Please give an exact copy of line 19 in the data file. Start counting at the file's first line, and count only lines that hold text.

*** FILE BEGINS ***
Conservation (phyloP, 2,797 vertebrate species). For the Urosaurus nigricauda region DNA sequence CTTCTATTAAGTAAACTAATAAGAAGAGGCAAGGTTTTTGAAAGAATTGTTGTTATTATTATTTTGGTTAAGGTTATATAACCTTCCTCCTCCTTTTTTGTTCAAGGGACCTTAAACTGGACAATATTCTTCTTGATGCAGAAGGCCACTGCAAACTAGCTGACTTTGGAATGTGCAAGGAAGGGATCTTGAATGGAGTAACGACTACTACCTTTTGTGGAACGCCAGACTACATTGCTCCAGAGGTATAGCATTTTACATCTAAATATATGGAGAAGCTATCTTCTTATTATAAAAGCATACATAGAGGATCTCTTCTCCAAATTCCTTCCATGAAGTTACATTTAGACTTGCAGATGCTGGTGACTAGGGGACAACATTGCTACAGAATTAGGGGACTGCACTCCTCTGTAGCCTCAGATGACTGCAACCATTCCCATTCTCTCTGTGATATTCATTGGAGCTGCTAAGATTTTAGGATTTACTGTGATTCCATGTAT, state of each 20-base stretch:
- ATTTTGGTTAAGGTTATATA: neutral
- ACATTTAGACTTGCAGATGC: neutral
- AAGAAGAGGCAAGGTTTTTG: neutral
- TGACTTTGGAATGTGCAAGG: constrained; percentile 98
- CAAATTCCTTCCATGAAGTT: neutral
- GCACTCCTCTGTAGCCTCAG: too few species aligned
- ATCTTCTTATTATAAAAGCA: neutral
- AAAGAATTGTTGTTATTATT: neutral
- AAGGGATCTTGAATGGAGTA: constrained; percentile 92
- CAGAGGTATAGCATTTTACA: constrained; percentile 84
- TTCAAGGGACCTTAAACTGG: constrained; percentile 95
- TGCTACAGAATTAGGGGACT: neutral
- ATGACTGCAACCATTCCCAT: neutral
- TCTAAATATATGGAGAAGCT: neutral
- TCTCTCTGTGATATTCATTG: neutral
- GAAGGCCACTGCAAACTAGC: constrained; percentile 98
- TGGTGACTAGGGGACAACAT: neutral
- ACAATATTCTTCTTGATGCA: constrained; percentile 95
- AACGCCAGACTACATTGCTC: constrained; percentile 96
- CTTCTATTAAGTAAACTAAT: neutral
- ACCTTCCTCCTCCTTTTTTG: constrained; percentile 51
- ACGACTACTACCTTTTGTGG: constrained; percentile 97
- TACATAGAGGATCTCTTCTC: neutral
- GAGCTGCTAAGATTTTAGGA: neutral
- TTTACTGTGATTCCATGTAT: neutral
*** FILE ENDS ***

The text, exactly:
- ACAATATTCTTCTTGATGCA: constrained; percentile 95